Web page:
When the stiff upper lip starts to wobble…
Is the ‘Right Stuff’ the curse of the modern pilot?
We are taught from Day 1 to set high professional standards for ourselves. It’s one of the reasons we have such an enviable safety record as an industry and one we are rightly proud of. Yet striving to perform at the best of our abilities every time we are in uniform can sometimes prove to be a double-edged sword when it comes to wellbeing and mental health.
Study after study consistently shows that between 20% and 25% of adults will experience some form of significant mental trauma in their lifetime. There are also numerous studies which show that pilots are, in fact, only human. Shocking, I know. And no amount of simulator and resilience training will insulate pilots from the effects of…life. For example, pilots have relationships that fail, elderly parents sliding into dementia, or teenage children who self-harm, just like everybody else. All of these significant stressors will inevitably affect a pilot’s performance in the cockpit and therein lies the problem: we struggle to deal with under-performance because we are just not used to it. We would prefer to try and sort everything out ourselves rather than put our hand up and ask for help, because doing so would be weak and admitting that we couldn’t live up to those impossibly high standards. There is also the perception that owning up to a mental health issue will automatically lead to the medical being removed, being sacked, and ending up with just a bottle of Prozac for company.
The challenge for the industry is to demonstrate that it is actually safer and better for the pilot to open up about mental health issues and seek help. The Germanwings crash of 2015 vividly focussed minds as to what happens if serious mental health issues are concealed, and EASA’s response has been bold and very progressive. To date, the EU Regulation 2018/1042 is the only piece of regulation in the world which mandates that all pilots working for their AOC holders have access to a support system, and one manned by Peers. The compulsory nature of the legislation has moved the issue of Pilot Peer Support Programmes (PPSPs) firmly into centre stage and driven much innovation and energy.
BALPA, with its experience of its own Pilot Advisory Group (PAG) and long running campaigns on the importance of understanding mental health issues, has been at the forefront of such new thinking. An example of which is the use of the internet to contact the programme rather than the traditional telephone hotline. The British Airways Speedbird PAN (www.speedbirdpan.com) was the first PPSP to be established in Europe after the Germanwings crash and the model has been adopted widely since.
Having well designed, strongly governed programmes using well-trained and committed Peers is only half the story, however. No-one can ever be forced to talk about their mental health issues. Continuous work is needed to educate pilot workforces that the programmes are truly confidential, that management and the Regulators will only know about issues if the pilot consents, and that they will receive genuine support to address those issues and get back to flying as soon as safely practical.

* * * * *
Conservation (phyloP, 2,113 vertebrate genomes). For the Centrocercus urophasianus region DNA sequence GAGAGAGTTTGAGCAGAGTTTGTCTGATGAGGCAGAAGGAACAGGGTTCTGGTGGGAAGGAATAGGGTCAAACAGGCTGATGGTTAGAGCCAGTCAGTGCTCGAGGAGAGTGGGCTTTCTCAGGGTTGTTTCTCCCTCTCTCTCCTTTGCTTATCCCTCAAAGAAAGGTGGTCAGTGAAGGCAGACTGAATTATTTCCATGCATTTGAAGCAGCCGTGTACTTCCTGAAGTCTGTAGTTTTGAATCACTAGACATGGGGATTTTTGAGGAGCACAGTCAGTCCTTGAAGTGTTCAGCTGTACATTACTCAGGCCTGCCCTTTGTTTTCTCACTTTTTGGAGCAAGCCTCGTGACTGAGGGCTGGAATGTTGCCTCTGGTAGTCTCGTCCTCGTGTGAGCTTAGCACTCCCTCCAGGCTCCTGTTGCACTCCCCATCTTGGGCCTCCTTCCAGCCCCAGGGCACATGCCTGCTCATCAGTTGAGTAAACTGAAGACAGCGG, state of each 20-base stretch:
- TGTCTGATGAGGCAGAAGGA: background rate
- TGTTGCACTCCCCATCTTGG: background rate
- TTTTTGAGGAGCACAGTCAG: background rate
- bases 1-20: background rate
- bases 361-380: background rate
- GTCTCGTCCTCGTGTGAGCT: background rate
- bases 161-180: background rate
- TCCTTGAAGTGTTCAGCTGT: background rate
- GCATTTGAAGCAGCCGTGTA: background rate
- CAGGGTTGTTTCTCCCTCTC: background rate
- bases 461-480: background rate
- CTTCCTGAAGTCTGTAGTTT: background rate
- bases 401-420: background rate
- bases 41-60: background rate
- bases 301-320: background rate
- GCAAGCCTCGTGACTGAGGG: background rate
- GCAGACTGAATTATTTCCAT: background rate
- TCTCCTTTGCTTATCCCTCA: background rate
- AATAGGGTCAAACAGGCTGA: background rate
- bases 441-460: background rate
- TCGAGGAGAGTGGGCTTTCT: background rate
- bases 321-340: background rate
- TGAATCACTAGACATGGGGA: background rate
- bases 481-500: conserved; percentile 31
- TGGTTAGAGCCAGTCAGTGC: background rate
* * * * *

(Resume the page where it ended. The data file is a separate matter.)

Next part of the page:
We are helped in this regard by a definite societal shift. It is now much more common to talk openly about mental health struggles. The Regulators are also realising the importance of getting the message out that they are the ‘yes’ people rather than the opposite when it comes to returning medicals. Their presence at industry conferences such as IPPAC (International Pilot Peer Assist Coalition – which is sponsored by BALPA and held in London this year on the 8-9th November is testimony to the joined-up effort to persuade pilots that in the overwhelming majority of cases seeking help for mental health issues is not career limiting.
The response to the widespread introduction of PPSPs in Europe since Germanwings has been heartening. Thousands of pilots have received help with their mental health issues when previously they would have had to suffer in silence. There is still a long way to go, but the trend is in the right direction. The Covid pandemic was significant in accelerating the wellbeing debate in a positive way. Amidst so much psychological uncertainty, the importance of having established support programmes to turn to was underlined. So many conversations during that period revolved around mental health and wellbeing, and that can only help the process of destigmatising these issues.
Perhaps the most important message for pilots to think about on World Mental Health Day, and indeed on any day, is that whilst for the vast majority of our careers we set and live up to very high professional and personal standards, there will inevitably be times in our lives when we struggle. This does not make us failures, or weak, or unprofessional. It just shows that we are human. It is perfectly possible for us to work through significant personal issues, with appropriate help, and still operate safely in the cockpit. One of the most powerful messages a Peer can give to a pilot contacting a PPSP is simply:
It’s OK just to be OK.